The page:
US 8041754 B1
In a multi-threaded processor, one or more variables are set up in memory (e.g., a register) to indicate which of a plurality of executable threads has a higher priority. Once the variable is set, several embodiments are presented for granting higher priority processing to the designated thread. For example, more instructions from the higher priority thread may be executed as compared to the lower priority thread. Also, a higher priority thread may be given comparatively more access to a given resource, such as memory or a bus.
1. An apparatus comprising:
a plurality of APIC TPR registers for each of a plurality of threads wherein execution of operating system code causes values to be stored in said registers to indicate which of the plurality of threads to be executed by the processor has a higher priority;
a resource allocated between said plurality of threads depending on a priority assigned to each thread in said registers;
control logic coupled to said resource; and
a counter coupled to said control logic, wherein a value is set for each thread depending on the priority assigned to each thread, and said counter is to be loaded with one of said set values by said control logic, such that one of said threads with a higher priority is to be allocated a greater number of instructions processed by the resource than another of said threads with a lower priority based on a counting operation on the set value loaded into said counter, wherein said resource is selected from a group consisting of: a decode unit, a trace cache/MSROM, a rename/allocation unit, an execution unit, a retire unit, and a bus.
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The present invention pertains to the operation of a processor or the like. More particularly, the present invention pertains to establishing priority of a thread in a multi-threaded processor.
As is known in the art, a processor includes a variety of sub-modules, each adapted to carry out specific tasks. In one known processor, these sub-modules include the following: an instruction cache, an instruction fetch unit for fetching appropriate instructions from the instruction cache; decode logic that decodes the instruction into a final or intermediate format, microoperation logic that converts intermediate instructions into a final format for execution; and an execution unit that executes final format instructions (either from the decode logic in some examples or from the microoperation logic in others).
Programming code to be executed by the processor can sometimes be broken down into smaller components referred to as “threads.” A thread is a series of instructions whose execution achieves a given task. For example, in a video phone application, the processor may be called upon to execute code to handle video image data as well as audio data. There may be separate code sequences whose execution is designed to handle each of these data types. Thus, a first thread may include instructions for video image data processing and a second thread may be instructions for audio data processing.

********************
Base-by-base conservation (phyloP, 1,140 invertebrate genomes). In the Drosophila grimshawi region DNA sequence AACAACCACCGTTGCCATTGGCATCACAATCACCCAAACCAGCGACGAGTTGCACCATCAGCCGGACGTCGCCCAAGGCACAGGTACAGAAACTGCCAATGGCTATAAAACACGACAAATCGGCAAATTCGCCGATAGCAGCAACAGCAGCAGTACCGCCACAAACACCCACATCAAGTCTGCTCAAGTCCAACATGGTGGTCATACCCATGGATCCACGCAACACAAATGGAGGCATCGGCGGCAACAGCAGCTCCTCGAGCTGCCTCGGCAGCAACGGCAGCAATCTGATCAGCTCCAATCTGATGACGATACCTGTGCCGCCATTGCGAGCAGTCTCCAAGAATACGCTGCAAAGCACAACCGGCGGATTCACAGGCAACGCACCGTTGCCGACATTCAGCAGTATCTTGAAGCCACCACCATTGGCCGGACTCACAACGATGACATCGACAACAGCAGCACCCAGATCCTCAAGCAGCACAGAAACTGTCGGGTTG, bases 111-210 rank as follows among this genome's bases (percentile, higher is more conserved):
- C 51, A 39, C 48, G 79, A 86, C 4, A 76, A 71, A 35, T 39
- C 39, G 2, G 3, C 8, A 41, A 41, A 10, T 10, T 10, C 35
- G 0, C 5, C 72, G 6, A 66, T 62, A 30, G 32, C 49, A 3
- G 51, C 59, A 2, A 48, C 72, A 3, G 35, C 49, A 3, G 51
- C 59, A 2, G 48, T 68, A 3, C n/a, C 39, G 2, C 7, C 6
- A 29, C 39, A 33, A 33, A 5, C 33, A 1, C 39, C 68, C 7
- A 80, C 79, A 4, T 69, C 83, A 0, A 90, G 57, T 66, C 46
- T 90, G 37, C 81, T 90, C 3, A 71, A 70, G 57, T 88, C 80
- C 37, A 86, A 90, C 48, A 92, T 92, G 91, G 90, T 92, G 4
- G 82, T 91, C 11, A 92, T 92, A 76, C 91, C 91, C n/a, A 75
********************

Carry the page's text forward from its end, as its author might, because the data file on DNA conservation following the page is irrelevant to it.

In some multi-threaded processors, the processor may switch between execution of two or more threads. In other multi-threaded processors, the threads may be executed simultaneously. In either of these processors, there is no delineation between how the threads are treated. In particular, code from one thread is given the same priority as code from another thread. This could lead to a negative impact on overall system performance, especially when execution of critical code is suspended or slowed by the execution of non-critical code.
In view of the above, there is a need to establish priority between two or more threads.
This and other needs are satisfied by embodiments of the present invention. In one embodiment, a method of establishing thread priority in a processor is presented where a value in memory is assigned to indicate which of a plurality of threads has a higher priority.
In this embodiment of the processor system 10, instructions and/or bytes of data are fetched by fetch unit 11 and supplied to a queue 13 and stored as part of the thread 0 queue or the thread 1 queue. One skilled in the art will appreciate that the queues used in processor system 10 may be used to store more than two threads. Instructions from the two threads are supplied to a multiplexer (MUX) 15, and control logic 17 is used to control whether instructions from thread 0 or thread 1 are supplied to a decode unit 21. Decode unit 21 may convert an instruction into two or more microinstructions and supplies the instructions to queue 23 (in a RISC (reduced instruction set code) processor, the instructions may already be in a decoded format). The outputs of queue 23 are supplied to a MUX 25 which supplies instructions from thread 0 or thread 1 to a trace cache/MSROM (microsequencer read only memory) unit 27 based on operation of control logic 26. The trace cache/MSROM unit supplies instructions to a queue 29. The outputs of queue 29 are supplied to a MUX 31 which supplies instructions from thread 0 or thread 1 to a rename/allocation unit 35 based on operation of control logic 33. The rename/allocation unit 35, in turn, supplies instructions to queue 37. MUX 39 selects between the thread 0 queue and the thread 1 queue based on the operation of schedule control logic 40, which also receives the same inputs as MUX 37. The output of MUX 39 is supplied to an out of order execution unit 41 which executes the instruction. The instruction is then placed in queue 43. The outputs of queue 43 are supplied to a MUX 44 which sends instructions from thread 0 and thread 1 to a retire unit 46 based on the operation of control logic 45.